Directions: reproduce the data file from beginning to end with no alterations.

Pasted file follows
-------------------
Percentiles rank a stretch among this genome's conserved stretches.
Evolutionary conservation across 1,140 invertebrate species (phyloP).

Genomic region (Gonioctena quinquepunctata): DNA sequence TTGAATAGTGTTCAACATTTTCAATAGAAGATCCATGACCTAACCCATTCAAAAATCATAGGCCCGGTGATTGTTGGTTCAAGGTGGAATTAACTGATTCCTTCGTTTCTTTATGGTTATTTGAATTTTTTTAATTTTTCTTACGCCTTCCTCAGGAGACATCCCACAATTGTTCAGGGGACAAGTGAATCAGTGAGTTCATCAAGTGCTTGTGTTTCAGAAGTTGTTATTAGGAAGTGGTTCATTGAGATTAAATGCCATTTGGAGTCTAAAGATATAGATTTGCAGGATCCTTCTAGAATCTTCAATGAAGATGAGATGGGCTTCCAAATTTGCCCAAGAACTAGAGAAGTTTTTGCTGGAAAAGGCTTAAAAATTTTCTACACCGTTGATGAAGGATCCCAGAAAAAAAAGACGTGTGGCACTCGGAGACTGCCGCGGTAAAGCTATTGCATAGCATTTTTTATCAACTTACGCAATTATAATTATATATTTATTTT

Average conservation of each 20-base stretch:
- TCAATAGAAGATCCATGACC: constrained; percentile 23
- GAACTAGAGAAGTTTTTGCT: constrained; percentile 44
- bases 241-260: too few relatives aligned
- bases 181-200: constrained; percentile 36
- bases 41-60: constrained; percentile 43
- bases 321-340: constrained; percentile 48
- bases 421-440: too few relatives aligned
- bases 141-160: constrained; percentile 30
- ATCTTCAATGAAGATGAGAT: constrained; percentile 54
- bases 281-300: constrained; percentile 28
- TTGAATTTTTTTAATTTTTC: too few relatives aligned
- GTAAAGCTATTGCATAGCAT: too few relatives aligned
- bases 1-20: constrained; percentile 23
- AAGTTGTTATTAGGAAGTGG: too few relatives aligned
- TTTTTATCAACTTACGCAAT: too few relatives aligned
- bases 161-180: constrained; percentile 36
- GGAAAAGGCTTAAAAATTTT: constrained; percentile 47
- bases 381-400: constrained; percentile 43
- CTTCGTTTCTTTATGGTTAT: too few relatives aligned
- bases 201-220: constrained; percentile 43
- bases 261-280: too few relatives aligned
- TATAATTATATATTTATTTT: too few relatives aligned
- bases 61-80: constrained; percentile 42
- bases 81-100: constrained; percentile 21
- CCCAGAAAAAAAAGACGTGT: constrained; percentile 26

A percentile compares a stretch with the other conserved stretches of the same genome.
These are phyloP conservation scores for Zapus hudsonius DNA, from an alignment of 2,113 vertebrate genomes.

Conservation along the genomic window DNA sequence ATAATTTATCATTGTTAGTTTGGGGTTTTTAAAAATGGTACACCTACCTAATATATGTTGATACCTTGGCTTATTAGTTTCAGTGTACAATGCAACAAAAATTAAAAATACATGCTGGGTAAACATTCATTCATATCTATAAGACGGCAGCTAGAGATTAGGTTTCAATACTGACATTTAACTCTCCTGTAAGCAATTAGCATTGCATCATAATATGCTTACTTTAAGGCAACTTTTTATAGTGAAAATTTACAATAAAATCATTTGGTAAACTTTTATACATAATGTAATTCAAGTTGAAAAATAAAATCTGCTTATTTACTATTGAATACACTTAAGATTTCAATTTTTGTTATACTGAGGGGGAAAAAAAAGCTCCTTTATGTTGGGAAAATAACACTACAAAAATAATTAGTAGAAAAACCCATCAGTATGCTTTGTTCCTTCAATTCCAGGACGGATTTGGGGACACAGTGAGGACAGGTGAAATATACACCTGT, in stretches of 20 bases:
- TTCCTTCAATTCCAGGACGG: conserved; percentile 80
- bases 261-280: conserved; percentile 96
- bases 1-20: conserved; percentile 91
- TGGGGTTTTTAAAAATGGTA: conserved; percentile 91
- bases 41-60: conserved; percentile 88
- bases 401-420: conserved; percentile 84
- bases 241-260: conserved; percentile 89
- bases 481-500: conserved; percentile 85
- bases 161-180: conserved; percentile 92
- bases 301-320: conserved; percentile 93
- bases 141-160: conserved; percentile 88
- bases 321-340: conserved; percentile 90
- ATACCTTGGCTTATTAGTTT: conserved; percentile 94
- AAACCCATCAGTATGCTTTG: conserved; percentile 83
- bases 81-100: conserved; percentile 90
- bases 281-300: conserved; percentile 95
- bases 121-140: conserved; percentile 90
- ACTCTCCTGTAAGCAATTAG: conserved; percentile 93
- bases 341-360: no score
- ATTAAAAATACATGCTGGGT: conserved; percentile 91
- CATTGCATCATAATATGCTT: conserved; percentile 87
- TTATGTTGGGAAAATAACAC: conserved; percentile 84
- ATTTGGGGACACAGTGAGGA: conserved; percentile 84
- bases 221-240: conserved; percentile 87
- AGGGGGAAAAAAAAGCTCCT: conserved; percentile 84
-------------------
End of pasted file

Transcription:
Percentiles rank a stretch among this genome's conserved stretches.
Evolutionary conservation across 1,140 invertebrate species (phyloP).

Genomic region (Gonioctena quinquepunctata): DNA sequence TTGAATAGTGTTCAACATTTTCAATAGAAGATCCATGACCTAACCCATTCAAAAATCATAGGCCCGGTGATTGTTGGTTCAAGGTGGAATTAACTGATTCCTTCGTTTCTTTATGGTTATTTGAATTTTTTTAATTTTTCTTACGCCTTCCTCAGGAGACATCCCACAATTGTTCAGGGGACAAGTGAATCAGTGAGTTCATCAAGTGCTTGTGTTTCAGAAGTTGTTATTAGGAAGTGGTTCATTGAGATTAAATGCCATTTGGAGTCTAAAGATATAGATTTGCAGGATCCTTCTAGAATCTTCAATGAAGATGAGATGGGCTTCCAAATTTGCCCAAGAACTAGAGAAGTTTTTGCTGGAAAAGGCTTAAAAATTTTCTACACCGTTGATGAAGGATCCCAGAAAAAAAAGACGTGTGGCACTCGGAGACTGCCGCGGTAAAGCTATTGCATAGCATTTTTTATCAACTTACGCAATTATAATTATATATTTATTTT

Average conservation of each 20-base stretch:
- TCAATAGAAGATCCATGACC: constrained; percentile 23
- GAACTAGAGAAGTTTTTGCT: constrained; percentile 44
- bases 241-260: too few relatives aligned
- bases 181-200: constrained; percentile 36
- bases 41-60: constrained; percentile 43
- bases 321-340: constrained; percentile 48
- bases 421-440: too few relatives aligned
- bases 141-160: constrained; percentile 30
- ATCTTCAATGAAGATGAGAT: constrained; percentile 54
- bases 281-300: constrained; percentile 28
- TTGAATTTTTTTAATTTTTC: too few relatives aligned
- GTAAAGCTATTGCATAGCAT: too few relatives aligned
- bases 1-20: constrained; percentile 23
- AAGTTGTTATTAGGAAGTGG: too few relatives aligned
- TTTTTATCAACTTACGCAAT: too few relatives aligned
- bases 161-180: constrained; percentile 36
- GGAAAAGGCTTAAAAATTTT: constrained; percentile 47
- bases 381-400: constrained; percentile 43
- CTTCGTTTCTTTATGGTTAT: too few relatives aligned
- bases 201-220: constrained; percentile 43
- bases 261-280: too few relatives aligned
- TATAATTATATATTTATTTT: too few relatives aligned
- bases 61-80: constrained; percentile 42
- bases 81-100: constrained; percentile 21
- CCCAGAAAAAAAAGACGTGT: constrained; percentile 26

A percentile compares a stretch with the other conserved stretches of the same genome.
These are phyloP conservation scores for Zapus hudsonius DNA, from an alignment of 2,113 vertebrate genomes.

Conservation along the genomic window DNA sequence ATAATTTATCATTGTTAGTTTGGGGTTTTTAAAAATGGTACACCTACCTAATATATGTTGATACCTTGGCTTATTAGTTTCAGTGTACAATGCAACAAAAATTAAAAATACATGCTGGGTAAACATTCATTCATATCTATAAGACGGCAGCTAGAGATTAGGTTTCAATACTGACATTTAACTCTCCTGTAAGCAATTAGCATTGCATCATAATATGCTTACTTTAAGGCAACTTTTTATAGTGAAAATTTACAATAAAATCATTTGGTAAACTTTTATACATAATGTAATTCAAGTTGAAAAATAAAATCTGCTTATTTACTATTGAATACACTTAAGATTTCAATTTTTGTTATACTGAGGGGGAAAAAAAAGCTCCTTTATGTTGGGAAAATAACACTACAAAAATAATTAGTAGAAAAACCCATCAGTATGCTTTGTTCCTTCAATTCCAGGACGGATTTGGGGACACAGTGAGGACAGGTGAAATATACACCTGT, in stretches of 20 bases:
- TTCCTTCAATTCCAGGACGG: conserved; percentile 80
- bases 261-280: conserved; percentile 96
- bases 1-20: conserved; percentile 91
- TGGGGTTTTTAAAAATGGTA: conserved; percentile 91
- bases 41-60: conserved; percentile 88
- bases 401-420: conserved; percentile 84
- bases 241-260: conserved; percentile 89
- bases 481-500: conserved; percentile 85
- bases 161-180: conserved; percentile 92
- bases 301-320: conserved; percentile 93
- bases 141-160: conserved; percentile 88
- bases 321-340: conserved; percentile 90
- ATACCTTGGCTTATTAGTTT: conserved; percentile 94
- AAACCCATCAGTATGCTTTG: conserved; percentile 83
- bases 81-100: conserved; percentile 90
- bases 281-300: conserved; percentile 95
- bases 121-140: conserved; percentile 90
- ACTCTCCTGTAAGCAATTAG: conserved; percentile 93
- bases 341-360: no score
- ATTAAAAATACATGCTGGGT: conserved; percentile 91
- CATTGCATCATAATATGCTT: conserved; percentile 87
- TTATGTTGGGAAAATAACAC: conserved; percentile 84
- ATTTGGGGACACAGTGAGGA: conserved; percentile 84
- bases 221-240: conserved; percentile 87
- AGGGGGAAAAAAAAGCTCCT: conserved; percentile 84